What factors make forest fires a concern?
- Forest’s role in mitigation and adaptation to climate change: They act as a sink, reservoir and source of carbon. A healthy forest stores and sequesters more carbon than any other terrestrial ecosystem.
- Endangers Livelihood of people and animals: Forest fires may also impact the wildlife by burning eggs, killing young animals and driving the adult animals away from their safe haven. In India, with 1.70 lakh villages in close proximity to forests (Census 2011), the livelihood of several crores of people is dependent on fuelwood, bamboo, fodder, and small timber.
- Impacts regeneration capacity of Ecosystem: Forest fires can have multiple adverse effects on the forest cover, soil, tree growth, vegetation, and the overall flora and fauna. Fires render several hectares of forest useless and leave behind ash, making it unfit for any vegetation growth.
- Shrinkage of Forests: Heat generated during the fire destroys animal habitats. Soil quality decreases with the alteration in their compositions. Soil moisture and fertility, too, is affected. Thus forests can shrink in size. The trees that survive fire often remain stunted and growth is severely affected.
- Impact on Water system: Forests help maintain aquifers and continuous flow of streams and springs, and provide firewood, fodder and non-timber produce to the local communities – all these capacities may get adversely affected in case of a fire.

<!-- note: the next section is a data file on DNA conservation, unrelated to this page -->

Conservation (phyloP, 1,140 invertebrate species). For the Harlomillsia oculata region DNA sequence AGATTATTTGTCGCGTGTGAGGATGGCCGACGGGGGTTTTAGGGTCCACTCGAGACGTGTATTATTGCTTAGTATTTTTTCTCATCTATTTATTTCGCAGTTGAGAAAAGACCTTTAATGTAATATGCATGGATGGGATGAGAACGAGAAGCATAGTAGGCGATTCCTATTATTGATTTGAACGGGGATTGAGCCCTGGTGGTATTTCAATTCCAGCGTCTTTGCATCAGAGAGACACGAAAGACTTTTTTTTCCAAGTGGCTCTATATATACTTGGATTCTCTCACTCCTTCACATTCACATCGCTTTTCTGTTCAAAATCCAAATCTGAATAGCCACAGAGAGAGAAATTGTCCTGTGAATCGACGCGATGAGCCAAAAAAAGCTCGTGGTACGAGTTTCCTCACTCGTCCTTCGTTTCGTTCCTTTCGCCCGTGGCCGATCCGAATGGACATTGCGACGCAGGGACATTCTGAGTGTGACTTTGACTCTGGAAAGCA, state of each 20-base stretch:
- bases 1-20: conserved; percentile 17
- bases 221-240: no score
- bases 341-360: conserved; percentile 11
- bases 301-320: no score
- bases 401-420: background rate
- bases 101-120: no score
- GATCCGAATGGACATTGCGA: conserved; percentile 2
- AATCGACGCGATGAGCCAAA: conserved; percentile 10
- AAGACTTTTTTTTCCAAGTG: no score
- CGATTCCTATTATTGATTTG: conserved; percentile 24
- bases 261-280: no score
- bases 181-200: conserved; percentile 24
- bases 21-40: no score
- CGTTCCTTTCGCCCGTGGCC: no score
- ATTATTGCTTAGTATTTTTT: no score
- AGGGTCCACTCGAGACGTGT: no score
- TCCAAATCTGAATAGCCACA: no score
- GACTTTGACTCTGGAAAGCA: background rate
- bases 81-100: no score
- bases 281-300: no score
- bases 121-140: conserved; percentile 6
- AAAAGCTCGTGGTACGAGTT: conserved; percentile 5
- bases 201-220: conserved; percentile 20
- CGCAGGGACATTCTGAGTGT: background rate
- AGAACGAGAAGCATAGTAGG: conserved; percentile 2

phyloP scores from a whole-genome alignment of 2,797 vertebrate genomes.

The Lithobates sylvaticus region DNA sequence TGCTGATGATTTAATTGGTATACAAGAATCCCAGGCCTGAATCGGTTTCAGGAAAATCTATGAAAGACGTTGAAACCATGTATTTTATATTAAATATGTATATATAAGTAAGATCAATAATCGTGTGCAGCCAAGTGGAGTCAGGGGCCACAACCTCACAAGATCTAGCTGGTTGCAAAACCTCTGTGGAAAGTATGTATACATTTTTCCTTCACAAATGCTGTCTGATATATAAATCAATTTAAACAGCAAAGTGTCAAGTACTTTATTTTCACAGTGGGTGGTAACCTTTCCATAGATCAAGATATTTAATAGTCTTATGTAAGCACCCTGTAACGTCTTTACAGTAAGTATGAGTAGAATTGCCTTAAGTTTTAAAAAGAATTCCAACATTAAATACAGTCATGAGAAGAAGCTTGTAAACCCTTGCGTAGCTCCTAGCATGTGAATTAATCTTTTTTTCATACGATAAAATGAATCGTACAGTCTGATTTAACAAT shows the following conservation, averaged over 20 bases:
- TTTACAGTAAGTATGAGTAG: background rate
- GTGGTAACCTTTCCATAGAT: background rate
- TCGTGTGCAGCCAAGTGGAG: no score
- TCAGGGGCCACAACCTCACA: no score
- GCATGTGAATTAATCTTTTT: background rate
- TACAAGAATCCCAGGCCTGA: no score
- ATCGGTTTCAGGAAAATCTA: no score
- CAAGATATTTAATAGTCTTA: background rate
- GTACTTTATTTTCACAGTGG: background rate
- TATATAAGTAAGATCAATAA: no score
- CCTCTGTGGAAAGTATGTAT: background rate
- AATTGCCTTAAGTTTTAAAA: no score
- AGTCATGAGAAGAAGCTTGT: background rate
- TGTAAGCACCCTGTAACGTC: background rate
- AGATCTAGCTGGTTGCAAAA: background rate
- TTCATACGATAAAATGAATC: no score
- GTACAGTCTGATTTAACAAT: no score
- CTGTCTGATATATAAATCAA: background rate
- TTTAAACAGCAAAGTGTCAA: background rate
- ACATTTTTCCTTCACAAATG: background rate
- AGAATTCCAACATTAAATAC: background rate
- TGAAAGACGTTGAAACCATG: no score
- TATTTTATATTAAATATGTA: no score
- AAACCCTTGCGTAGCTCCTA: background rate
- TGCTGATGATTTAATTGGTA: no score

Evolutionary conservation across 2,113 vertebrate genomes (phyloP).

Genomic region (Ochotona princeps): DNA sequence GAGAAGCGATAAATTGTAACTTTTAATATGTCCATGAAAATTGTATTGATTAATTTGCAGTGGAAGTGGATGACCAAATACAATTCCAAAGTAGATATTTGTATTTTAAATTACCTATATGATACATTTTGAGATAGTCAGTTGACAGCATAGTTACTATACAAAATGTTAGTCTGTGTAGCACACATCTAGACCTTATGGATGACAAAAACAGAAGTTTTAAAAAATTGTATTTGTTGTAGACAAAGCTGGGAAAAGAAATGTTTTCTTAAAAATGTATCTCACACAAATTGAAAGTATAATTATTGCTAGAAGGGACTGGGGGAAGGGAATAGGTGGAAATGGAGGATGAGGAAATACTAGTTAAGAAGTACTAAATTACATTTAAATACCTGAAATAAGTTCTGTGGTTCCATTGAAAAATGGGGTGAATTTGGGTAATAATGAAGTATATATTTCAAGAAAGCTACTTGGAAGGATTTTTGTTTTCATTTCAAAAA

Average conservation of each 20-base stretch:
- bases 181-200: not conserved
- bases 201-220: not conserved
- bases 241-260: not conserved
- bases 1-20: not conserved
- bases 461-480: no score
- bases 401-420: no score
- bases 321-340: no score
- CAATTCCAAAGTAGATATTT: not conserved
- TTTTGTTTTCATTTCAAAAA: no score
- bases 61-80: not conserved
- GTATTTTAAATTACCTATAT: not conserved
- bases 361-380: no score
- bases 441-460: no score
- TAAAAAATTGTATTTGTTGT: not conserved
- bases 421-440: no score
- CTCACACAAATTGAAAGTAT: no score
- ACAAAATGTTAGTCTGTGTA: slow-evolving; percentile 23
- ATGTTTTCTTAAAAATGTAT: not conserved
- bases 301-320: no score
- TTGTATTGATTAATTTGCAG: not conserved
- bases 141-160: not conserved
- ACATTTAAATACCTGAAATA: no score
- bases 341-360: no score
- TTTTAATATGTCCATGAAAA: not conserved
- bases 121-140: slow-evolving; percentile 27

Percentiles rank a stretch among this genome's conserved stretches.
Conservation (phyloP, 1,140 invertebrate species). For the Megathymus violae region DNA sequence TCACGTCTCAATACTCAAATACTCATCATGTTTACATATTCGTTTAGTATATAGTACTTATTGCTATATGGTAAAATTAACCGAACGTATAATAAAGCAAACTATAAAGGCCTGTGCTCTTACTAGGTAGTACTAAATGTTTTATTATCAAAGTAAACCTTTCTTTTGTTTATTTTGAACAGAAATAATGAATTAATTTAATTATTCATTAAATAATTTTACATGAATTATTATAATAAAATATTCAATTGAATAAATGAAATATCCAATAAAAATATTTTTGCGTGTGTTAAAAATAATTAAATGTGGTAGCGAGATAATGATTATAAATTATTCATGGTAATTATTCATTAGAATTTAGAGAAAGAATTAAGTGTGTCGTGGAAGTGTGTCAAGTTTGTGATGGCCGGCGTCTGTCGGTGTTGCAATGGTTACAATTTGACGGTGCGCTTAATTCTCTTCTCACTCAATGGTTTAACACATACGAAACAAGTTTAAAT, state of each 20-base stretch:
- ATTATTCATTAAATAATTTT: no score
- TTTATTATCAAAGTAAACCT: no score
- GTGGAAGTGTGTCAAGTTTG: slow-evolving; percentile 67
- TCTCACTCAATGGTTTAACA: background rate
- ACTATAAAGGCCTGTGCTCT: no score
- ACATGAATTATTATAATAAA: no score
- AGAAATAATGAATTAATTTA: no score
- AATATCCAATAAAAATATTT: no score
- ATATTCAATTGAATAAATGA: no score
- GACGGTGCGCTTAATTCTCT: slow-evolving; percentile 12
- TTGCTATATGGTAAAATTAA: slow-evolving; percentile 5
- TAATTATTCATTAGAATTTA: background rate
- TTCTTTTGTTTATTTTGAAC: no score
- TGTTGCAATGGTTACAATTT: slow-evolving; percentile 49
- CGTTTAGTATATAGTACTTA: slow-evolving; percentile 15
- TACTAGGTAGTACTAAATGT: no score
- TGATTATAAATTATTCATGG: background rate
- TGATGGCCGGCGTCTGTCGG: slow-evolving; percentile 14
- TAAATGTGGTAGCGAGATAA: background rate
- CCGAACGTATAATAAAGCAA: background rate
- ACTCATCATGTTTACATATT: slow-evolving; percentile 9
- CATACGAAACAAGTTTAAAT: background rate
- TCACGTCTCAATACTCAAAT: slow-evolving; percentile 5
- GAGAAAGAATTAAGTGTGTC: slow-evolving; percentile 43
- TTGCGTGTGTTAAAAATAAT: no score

- Impact on Soil Productivity: Forest fires may destroy organic matter in the soil and expose the top layer to erosion thus negatively impacting soil fertility & productivity.
- Impact on Air: Wildfires are also responsible for air pollution. There is a link between impact of wildfire-related pollution and human deaths, according to a global study published in September 2021.
What can be done to prevent and control forest fires – The Way Forward?
A preventive approach, rather than reactive approach by engaging vulnerable groups, will help adapt to the wildfires.
- Improved Policies: Wildfire prevention, response and management calls for improved planning and policies coupled with practices.
- Enhanced capabilities: It is important to enhance fire-fighting capabilities and strengthen community resilience-building programmes.
- Appreciating and adopting indigenous fire management techniques
- Focus on remote-sensing capabilities such as satellites, ground-based radar, lightning detection as well as data handling
- Getting rid of forest fire fuels: Clearing camping sites of dried biomass. Early burning of dry litter on the forest floor
- Changing Composition of Forest: Growing strips of fire-hardy plant species within the forest
- Defensive Mechanism: Creating fire lines in the forests (fire lines are strips in the forest kept clear of vegetation to prevent the fire from spreading).
- Better Predictions: Forecasting fire-prone days using meteorological data will help control forest fires at early stages. Focus on long-range weather forecasting.
- Dedicated Force: Once a fire starts, early detection and quick action by fire-fighting squads is crucial. For such activities, the state forest department has a fire protection and fire control unit.
- Regulation of Forest activities: In 1999, the state government notified forest fire rules which restrict or regulate certain activities in and around forest areas such as lighting a fire, burning agricultural stubble or undergrowth (ghasnis) and stacking inflammable forest produce such as dried leaves and firewood.
Can you answer the following questions?
- Why are certain forests more susceptible to fires? How do local weather patterns add to this susceptibility? Explain.
- What is the strategy to mitigate bushfires/ forest fires? Discuss.